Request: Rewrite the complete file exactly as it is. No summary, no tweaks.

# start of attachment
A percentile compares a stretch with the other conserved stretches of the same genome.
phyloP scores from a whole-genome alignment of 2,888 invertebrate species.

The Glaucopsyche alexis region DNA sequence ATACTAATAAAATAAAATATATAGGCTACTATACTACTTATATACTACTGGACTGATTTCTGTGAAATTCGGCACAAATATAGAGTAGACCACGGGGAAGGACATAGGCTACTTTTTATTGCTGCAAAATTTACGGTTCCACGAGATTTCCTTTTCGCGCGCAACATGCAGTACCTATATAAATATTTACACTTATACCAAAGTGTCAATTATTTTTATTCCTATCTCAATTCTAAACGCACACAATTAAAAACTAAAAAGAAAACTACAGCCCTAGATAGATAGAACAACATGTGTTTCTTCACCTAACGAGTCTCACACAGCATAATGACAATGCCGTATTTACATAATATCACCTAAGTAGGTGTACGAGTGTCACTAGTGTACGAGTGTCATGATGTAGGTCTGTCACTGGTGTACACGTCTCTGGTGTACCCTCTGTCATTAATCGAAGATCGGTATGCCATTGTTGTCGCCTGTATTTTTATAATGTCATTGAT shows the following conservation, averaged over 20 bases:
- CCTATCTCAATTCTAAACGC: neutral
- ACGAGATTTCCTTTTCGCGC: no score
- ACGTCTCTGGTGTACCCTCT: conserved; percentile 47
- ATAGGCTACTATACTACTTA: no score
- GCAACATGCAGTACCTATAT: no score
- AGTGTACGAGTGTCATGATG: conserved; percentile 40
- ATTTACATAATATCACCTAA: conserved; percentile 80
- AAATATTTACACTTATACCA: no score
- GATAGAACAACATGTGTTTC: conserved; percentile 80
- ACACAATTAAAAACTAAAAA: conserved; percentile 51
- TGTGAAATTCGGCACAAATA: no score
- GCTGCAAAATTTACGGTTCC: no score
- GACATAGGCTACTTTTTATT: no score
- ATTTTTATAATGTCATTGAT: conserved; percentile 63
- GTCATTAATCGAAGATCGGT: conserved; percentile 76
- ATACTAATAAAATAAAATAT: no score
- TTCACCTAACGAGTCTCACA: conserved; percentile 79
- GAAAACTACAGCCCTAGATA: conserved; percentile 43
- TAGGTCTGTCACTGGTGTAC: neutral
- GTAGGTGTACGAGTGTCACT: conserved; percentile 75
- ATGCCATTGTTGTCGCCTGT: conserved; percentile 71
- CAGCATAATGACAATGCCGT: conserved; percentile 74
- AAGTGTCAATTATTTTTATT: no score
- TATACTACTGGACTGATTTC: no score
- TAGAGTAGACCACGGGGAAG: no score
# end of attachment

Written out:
A percentile compares a stretch with the other conserved stretches of the same genome.
phyloP scores from a whole-genome alignment of 2,888 invertebrate species.

The Glaucopsyche alexis region DNA sequence ATACTAATAAAATAAAATATATAGGCTACTATACTACTTATATACTACTGGACTGATTTCTGTGAAATTCGGCACAAATATAGAGTAGACCACGGGGAAGGACATAGGCTACTTTTTATTGCTGCAAAATTTACGGTTCCACGAGATTTCCTTTTCGCGCGCAACATGCAGTACCTATATAAATATTTACACTTATACCAAAGTGTCAATTATTTTTATTCCTATCTCAATTCTAAACGCACACAATTAAAAACTAAAAAGAAAACTACAGCCCTAGATAGATAGAACAACATGTGTTTCTTCACCTAACGAGTCTCACACAGCATAATGACAATGCCGTATTTACATAATATCACCTAAGTAGGTGTACGAGTGTCACTAGTGTACGAGTGTCATGATGTAGGTCTGTCACTGGTGTACACGTCTCTGGTGTACCCTCTGTCATTAATCGAAGATCGGTATGCCATTGTTGTCGCCTGTATTTTTATAATGTCATTGAT shows the following conservation, averaged over 20 bases:
- CCTATCTCAATTCTAAACGC: neutral
- ACGAGATTTCCTTTTCGCGC: no score
- ACGTCTCTGGTGTACCCTCT: conserved; percentile 47
- ATAGGCTACTATACTACTTA: no score
- GCAACATGCAGTACCTATAT: no score
- AGTGTACGAGTGTCATGATG: conserved; percentile 40
- ATTTACATAATATCACCTAA: conserved; percentile 80
- AAATATTTACACTTATACCA: no score
- GATAGAACAACATGTGTTTC: conserved; percentile 80
- ACACAATTAAAAACTAAAAA: conserved; percentile 51
- TGTGAAATTCGGCACAAATA: no score
- GCTGCAAAATTTACGGTTCC: no score
- GACATAGGCTACTTTTTATT: no score
- ATTTTTATAATGTCATTGAT: conserved; percentile 63
- GTCATTAATCGAAGATCGGT: conserved; percentile 76
- ATACTAATAAAATAAAATAT: no score
- TTCACCTAACGAGTCTCACA: conserved; percentile 79
- GAAAACTACAGCCCTAGATA: conserved; percentile 43
- TAGGTCTGTCACTGGTGTAC: neutral
- GTAGGTGTACGAGTGTCACT: conserved; percentile 75
- ATGCCATTGTTGTCGCCTGT: conserved; percentile 71
- CAGCATAATGACAATGCCGT: conserved; percentile 74
- AAGTGTCAATTATTTTTATT: no score
- TATACTACTGGACTGATTTC: no score
- TAGAGTAGACCACGGGGAAG: no score